In an absolute sense, compared to other games, no, the Meat Circus is probably not that hard. But relative to the rest of Psychonauts, it comes out of nowhere. You've got a fun, lighthearted game with a lazy difficulty curve and all sorts of fascinating art direction, collectibles, and hilarious tidbits to distract your focus from the very forgiving platforming. Then, you get to the Meat Circus and now you've got to pay attention to those jumps. People complain about the Meat Circus because it's just not the game they've been playing for the previous eight hours. I'm with you in that I didn't find it hard, but I can certainly see where the complaints come from.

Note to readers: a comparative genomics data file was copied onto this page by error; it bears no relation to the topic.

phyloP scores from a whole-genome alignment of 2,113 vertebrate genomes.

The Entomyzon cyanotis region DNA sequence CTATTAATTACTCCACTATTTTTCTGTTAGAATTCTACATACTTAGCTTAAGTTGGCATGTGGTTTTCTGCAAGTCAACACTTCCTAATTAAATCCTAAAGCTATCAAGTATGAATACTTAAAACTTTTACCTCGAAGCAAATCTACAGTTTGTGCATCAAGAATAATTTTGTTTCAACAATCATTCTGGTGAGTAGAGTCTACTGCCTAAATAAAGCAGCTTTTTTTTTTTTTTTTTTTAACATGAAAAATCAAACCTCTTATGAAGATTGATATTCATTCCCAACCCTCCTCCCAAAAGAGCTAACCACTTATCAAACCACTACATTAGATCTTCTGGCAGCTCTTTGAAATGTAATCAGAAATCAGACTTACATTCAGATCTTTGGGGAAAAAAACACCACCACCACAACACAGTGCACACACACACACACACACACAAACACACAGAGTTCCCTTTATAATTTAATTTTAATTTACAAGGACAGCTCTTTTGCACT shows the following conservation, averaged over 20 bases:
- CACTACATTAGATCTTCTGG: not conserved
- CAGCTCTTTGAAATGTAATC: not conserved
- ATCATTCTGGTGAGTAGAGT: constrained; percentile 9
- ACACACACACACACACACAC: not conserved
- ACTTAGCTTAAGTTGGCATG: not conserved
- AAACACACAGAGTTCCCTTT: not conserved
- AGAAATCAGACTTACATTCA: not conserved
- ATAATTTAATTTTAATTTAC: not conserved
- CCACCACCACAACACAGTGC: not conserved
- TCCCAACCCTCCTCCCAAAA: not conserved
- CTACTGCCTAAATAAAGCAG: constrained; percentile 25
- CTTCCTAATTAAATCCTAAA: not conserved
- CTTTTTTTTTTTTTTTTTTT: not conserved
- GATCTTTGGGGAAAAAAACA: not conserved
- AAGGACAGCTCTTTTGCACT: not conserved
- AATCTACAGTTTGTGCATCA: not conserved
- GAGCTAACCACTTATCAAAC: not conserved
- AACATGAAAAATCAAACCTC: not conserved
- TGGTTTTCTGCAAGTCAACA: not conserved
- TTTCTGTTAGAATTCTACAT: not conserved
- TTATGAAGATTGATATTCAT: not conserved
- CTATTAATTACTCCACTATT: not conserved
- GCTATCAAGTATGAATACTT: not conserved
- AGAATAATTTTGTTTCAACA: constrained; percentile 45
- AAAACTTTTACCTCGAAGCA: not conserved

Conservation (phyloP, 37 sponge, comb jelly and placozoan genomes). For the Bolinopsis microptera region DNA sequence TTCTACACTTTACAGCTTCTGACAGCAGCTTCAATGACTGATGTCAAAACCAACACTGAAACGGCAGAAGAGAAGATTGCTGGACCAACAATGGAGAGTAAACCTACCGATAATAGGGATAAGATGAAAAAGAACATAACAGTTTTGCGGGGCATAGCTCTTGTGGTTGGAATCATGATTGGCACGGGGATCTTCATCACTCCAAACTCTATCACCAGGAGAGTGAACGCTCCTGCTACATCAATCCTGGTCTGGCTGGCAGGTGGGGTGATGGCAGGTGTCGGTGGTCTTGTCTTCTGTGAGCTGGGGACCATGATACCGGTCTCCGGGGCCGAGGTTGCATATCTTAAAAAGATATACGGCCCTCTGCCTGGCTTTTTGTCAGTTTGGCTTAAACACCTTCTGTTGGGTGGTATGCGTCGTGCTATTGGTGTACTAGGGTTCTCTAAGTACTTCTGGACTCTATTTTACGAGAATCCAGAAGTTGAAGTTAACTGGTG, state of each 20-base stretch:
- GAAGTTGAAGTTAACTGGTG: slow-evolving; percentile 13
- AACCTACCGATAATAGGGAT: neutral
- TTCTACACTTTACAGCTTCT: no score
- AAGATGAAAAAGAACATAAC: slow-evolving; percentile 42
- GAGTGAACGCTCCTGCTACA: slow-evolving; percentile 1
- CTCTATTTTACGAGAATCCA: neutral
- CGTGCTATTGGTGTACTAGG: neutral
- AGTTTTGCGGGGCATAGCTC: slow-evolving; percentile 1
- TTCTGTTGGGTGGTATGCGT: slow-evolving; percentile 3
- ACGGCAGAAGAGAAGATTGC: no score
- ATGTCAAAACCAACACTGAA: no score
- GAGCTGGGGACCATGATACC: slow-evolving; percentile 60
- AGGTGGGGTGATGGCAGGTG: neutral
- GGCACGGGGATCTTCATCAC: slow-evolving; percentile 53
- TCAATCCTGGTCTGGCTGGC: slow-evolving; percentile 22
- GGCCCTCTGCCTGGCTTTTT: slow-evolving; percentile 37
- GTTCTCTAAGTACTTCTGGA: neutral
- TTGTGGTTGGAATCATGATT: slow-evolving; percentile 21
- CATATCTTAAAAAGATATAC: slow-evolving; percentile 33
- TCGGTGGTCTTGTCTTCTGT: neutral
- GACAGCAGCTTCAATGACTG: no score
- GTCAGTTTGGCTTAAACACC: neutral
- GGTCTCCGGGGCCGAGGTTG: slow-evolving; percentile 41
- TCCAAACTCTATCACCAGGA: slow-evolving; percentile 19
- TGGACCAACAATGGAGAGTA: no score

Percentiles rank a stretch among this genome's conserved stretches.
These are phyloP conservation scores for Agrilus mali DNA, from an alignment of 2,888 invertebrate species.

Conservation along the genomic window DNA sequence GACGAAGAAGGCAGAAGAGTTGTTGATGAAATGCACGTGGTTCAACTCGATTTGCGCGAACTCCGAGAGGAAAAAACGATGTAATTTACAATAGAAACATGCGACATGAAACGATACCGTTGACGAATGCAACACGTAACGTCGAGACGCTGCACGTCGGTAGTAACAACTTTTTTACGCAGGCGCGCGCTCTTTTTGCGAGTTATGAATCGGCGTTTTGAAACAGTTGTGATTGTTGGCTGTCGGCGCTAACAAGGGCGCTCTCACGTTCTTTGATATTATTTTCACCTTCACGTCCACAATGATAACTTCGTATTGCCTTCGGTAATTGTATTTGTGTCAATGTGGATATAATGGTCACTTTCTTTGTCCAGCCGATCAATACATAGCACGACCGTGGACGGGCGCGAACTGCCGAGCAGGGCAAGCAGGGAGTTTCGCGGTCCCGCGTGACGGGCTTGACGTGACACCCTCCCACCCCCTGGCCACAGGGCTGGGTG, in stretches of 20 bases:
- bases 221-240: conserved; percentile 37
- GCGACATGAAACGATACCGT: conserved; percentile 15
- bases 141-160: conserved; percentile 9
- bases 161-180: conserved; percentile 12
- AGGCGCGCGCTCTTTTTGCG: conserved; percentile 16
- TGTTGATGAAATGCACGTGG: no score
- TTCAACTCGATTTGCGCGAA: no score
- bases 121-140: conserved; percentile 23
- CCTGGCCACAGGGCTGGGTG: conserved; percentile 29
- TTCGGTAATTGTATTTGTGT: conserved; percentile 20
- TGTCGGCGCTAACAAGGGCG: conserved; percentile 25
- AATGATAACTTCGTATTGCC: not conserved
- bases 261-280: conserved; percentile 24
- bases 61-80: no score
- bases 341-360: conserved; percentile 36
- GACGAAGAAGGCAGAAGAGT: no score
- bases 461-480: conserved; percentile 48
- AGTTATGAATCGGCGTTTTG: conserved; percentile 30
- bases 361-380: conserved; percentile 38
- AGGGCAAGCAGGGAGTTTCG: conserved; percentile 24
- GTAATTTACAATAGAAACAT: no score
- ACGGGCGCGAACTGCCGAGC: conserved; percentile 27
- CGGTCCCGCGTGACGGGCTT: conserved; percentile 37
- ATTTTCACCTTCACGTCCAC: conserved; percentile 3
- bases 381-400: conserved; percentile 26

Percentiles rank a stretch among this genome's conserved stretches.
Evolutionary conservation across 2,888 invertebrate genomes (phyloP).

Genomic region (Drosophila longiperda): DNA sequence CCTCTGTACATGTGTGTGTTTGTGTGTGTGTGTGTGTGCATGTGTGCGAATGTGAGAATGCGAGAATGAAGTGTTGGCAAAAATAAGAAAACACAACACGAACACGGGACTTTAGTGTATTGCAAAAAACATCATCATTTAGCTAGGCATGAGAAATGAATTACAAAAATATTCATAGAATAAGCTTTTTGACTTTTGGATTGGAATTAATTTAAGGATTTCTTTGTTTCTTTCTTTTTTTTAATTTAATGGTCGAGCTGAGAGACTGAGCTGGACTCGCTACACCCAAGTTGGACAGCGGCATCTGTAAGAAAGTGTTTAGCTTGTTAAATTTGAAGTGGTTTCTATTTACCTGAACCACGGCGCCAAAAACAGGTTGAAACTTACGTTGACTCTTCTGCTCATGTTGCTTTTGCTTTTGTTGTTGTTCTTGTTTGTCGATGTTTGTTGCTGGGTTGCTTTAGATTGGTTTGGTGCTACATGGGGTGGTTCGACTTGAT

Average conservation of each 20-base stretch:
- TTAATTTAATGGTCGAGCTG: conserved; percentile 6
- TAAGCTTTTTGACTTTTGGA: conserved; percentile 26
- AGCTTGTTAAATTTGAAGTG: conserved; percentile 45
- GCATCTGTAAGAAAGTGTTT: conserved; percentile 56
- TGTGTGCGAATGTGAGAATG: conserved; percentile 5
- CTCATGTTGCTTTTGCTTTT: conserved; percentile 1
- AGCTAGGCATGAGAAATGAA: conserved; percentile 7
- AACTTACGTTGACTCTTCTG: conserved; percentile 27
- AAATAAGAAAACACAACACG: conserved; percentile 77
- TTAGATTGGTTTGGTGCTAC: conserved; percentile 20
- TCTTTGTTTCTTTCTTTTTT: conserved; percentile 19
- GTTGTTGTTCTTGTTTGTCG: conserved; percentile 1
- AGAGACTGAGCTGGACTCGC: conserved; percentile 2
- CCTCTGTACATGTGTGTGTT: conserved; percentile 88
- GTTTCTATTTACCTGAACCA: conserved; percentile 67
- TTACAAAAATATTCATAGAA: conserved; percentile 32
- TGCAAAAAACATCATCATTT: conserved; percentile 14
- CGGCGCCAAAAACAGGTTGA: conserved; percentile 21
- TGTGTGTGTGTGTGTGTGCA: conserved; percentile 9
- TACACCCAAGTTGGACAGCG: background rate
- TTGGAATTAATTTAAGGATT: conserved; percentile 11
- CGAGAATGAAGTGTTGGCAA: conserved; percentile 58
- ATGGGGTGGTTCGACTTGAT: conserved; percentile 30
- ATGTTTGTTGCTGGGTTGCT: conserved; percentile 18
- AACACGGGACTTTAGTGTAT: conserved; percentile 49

@benjaebe said:Cite please.
WOW. That's amazing. You know, I don't think I've ever described the actions of game company as evil, but if I were to, this would probably be it.
It's not just Sony though. Valve, for example, has had the same thing in their EULA forever. It's probably fairly common and the only reason people are realizing it now is that they changed their EULA to have it and, following the PSN hacking thing, people have been paying attention to stuff that Sony does.
A. EXCLUSIVE REMEDY -- STEAM AND THE SOFTWARE.
YOU ACKNOWLEDGE AND AGREE THAT YOUR SOLE AND EXCLUSIVE REMEDY FOR ANY DISPUTE WITH VALVE WITH REGARD TO STEAM OR THE SOFTWARE IS TO DISCONTINUE USE OF STEAM AND CANCEL YOUR ACCOUNT.
Steam Subscriber Agreement, Section 10. Caps Lock is theirs. Disclaimer: I am by no means a contract expert, so I don't know if that clause is in the same ballpark or not.